But there is no god here, and the atoms have turned from metaphores into a ’tangible’ reality, though they have remained invisible. There’s the sore point where Jürgen Nefzger places his camera. There is the fracture he explores. For, as Pascal did before him, he shows us man. A monster is awaiting , stalking in the landscape and yet massively present and man looks as though he couldn’t see it for his absorbion in the pleasures of life.

The double gaze

What characterises great works is that they contain some reflection on what made them possible in their very ’subject’. Those photographs by Jürgen Nefzger do not only show the difference in potentiel which there is between a possible apocalypse, though kept at bay in concrete sarcophagi, and free human beings roaming about an inviting yet dangerous nature, as potentially contaminated, he also sets into relief the necessary and even vital blindness which is a the core of any gaze.
To see is to frame and the invention of photography has merely given some sort of evidence as to the existence of this extracting process which is at work in our conscience. There is no way we can see ’all’, feel ’all’ experience ’all’. Our gaze is a mere window opening out onto the world and we only perceive some aspects of it. This does not entail that our brain could not potentially receive all the information. But our psychic equipment cannot embrace the hugeness of the danger and the infiniteness of the drama, as it is already so engrossed in the anxiety of being.
By placing his camera in places where the concrete cathedral, like a stalking predator, seems to be ’looking’ at man, whereas man seems to be doing all he can not to see the monster born from the mating between his imagination and his reason, Jürgen Nefzger
is conjuring up the very line of anguish running through man which he has never ceased to imprint on the backdrop of his dreams.
We know however that what is being shown here is not a dream bur our present time which, from now on, will stretch until the end of times, the undefined moment of the time of the end, as Günther Anders names it.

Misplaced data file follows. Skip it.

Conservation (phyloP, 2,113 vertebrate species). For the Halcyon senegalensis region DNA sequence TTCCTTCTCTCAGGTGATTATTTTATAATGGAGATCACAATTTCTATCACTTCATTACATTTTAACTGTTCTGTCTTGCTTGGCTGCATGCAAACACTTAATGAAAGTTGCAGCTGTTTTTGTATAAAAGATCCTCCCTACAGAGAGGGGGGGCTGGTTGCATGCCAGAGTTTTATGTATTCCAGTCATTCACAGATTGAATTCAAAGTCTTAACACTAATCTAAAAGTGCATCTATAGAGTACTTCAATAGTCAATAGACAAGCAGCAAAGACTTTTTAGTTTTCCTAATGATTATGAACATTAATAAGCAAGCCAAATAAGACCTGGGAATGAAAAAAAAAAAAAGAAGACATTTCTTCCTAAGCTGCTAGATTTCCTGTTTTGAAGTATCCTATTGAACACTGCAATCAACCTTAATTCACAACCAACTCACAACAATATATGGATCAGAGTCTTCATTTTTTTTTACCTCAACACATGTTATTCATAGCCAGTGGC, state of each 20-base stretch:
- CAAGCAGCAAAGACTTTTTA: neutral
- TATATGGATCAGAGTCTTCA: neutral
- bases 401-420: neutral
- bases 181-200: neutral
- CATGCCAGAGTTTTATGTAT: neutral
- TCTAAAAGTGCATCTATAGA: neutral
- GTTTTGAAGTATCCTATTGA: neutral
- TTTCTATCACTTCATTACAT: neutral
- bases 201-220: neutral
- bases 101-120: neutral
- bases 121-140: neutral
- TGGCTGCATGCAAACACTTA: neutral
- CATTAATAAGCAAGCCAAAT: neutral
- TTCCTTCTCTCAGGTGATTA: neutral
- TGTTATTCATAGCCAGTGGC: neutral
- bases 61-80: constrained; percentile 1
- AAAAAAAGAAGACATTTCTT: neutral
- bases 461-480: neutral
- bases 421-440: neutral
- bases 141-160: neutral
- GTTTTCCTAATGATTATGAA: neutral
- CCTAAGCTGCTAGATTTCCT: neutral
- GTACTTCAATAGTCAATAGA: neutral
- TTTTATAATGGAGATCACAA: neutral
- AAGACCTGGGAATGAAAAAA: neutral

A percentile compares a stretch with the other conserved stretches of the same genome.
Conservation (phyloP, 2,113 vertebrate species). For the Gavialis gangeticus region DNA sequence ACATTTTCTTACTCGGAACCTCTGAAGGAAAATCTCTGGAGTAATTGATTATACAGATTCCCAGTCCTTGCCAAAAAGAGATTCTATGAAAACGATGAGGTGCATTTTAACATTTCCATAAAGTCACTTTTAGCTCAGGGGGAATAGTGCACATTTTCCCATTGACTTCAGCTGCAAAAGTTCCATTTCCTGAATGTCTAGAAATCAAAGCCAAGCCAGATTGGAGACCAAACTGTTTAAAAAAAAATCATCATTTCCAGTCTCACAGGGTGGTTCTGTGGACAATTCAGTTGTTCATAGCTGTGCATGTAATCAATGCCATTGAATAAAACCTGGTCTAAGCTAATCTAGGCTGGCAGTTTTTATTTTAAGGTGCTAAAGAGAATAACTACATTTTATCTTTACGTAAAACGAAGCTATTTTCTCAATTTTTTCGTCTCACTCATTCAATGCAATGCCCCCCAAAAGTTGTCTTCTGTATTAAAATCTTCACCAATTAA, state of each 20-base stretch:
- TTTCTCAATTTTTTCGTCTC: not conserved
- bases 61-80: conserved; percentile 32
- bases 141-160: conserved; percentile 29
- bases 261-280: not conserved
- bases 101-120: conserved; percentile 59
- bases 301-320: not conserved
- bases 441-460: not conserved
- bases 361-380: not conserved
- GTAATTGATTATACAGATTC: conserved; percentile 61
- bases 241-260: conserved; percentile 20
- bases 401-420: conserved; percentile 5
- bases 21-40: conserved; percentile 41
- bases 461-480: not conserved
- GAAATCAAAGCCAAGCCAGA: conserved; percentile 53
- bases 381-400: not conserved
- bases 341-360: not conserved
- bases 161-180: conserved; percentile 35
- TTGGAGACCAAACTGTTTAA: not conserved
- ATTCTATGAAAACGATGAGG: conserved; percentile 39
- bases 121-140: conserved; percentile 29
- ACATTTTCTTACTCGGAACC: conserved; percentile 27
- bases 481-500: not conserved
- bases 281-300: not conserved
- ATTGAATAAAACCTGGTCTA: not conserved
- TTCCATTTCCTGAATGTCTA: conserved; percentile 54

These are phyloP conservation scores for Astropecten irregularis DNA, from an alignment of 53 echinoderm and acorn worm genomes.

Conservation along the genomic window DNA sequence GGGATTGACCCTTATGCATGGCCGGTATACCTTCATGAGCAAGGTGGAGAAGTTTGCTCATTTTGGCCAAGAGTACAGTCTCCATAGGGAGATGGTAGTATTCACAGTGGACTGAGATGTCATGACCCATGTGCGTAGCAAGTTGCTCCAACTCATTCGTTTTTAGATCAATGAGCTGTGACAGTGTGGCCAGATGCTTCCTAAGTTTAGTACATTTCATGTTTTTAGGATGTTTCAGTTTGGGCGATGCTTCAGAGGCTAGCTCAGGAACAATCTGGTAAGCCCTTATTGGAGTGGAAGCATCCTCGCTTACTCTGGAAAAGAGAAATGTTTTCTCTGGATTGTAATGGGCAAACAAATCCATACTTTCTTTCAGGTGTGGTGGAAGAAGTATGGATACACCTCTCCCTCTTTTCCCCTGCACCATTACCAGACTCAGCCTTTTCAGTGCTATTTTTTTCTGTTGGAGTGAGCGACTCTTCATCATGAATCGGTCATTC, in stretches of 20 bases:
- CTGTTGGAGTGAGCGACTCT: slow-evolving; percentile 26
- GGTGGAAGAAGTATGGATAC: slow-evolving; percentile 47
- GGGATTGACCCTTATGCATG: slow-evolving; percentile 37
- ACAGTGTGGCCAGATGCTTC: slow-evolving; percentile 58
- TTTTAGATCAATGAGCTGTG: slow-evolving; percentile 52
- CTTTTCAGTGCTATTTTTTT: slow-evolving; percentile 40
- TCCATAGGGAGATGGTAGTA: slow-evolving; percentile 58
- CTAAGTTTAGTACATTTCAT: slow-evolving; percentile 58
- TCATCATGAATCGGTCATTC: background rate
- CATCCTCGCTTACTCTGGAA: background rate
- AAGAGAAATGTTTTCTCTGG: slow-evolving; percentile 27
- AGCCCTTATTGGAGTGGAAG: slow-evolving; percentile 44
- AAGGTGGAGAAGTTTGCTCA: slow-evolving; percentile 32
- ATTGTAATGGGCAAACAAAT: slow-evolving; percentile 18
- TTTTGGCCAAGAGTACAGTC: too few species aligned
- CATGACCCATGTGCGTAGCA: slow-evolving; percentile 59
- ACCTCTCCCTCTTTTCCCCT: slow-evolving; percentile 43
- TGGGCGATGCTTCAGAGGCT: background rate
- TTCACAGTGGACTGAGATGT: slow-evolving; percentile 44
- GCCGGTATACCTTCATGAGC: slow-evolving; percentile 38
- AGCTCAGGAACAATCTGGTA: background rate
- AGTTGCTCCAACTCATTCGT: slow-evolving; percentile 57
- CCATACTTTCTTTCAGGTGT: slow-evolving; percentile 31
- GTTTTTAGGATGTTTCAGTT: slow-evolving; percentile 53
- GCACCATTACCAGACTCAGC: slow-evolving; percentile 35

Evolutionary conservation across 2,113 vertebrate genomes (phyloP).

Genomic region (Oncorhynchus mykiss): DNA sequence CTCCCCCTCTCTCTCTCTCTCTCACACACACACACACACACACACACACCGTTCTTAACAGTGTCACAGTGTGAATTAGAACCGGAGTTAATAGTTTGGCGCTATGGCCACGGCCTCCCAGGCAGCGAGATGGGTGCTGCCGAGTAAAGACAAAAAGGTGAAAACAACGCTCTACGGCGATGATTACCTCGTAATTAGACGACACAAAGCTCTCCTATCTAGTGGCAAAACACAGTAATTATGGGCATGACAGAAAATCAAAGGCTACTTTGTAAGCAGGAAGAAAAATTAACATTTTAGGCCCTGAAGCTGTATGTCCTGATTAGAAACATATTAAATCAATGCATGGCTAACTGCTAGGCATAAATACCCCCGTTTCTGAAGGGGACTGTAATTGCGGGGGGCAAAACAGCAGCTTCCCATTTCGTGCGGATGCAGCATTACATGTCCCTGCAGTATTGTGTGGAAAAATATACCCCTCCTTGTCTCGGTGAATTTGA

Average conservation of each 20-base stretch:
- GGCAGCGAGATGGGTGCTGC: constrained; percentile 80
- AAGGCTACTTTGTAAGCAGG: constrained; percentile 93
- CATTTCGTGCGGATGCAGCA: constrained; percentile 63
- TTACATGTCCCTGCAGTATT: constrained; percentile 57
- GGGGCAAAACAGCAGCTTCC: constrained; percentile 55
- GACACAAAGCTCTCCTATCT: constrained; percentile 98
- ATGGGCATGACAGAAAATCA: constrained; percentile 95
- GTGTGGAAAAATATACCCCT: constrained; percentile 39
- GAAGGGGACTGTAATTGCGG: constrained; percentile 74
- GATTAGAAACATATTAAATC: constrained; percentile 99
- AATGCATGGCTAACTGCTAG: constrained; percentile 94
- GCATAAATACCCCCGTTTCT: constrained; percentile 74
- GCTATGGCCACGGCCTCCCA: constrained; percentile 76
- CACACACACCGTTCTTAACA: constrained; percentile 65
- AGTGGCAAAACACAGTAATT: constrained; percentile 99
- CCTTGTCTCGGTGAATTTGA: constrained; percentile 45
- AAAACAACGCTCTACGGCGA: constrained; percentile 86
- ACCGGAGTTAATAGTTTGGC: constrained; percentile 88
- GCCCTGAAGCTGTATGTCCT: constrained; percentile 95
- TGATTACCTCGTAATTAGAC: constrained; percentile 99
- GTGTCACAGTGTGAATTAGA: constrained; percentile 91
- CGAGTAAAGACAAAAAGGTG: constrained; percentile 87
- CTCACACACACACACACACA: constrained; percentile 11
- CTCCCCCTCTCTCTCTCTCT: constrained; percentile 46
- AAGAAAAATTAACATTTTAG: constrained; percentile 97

It is that very moment which Jürgen Nefzger knows how to disclose with the precision of a watchmaker, and if we were to retain one image only which might embody that time, it would be that in which a young beaming boy is waving at us from the carriage of the little train designed to convey happy holidaymakers.
But how are we to know what he is trying to tell us by waving his hand ? Is it ’hello’ Is it ’goodbye’ ? At any rate it turns everything it cannot behold, what is behind it, into a setting for a ghost train.
Indeed, as Jürgen Nefzger knows it, sees it, tells it and shows it to us, the world has become a huge theme park. There is however but one theme. Baudelaire had already recognised it and held it as a vice."He willingly would annihilate the earth / And with a yawn swallow the world / He is boredom - His eyes filled with an unwished-for tear, / He dreams of scaffolds while puffing at his hookah / You know him, reader, this exquisite monster / Hypocrite reader, my double, my brother. " (to the reader, in Flowers of Evil)
Like an embodiment of our deliberately blind innocence, the little girl, as shown by Jürgen Nefzger, is turning us now into voyeurs and no longer readers. We still don’t know if ’seeing’ can soothe anguish more than ’reading’ or ’speaking’ can. At any rate, only photography can show in the same image, the power of dreams, the smiles of oblivion and the fatal dangers of a time which, as we pretend to believe it, might not pass.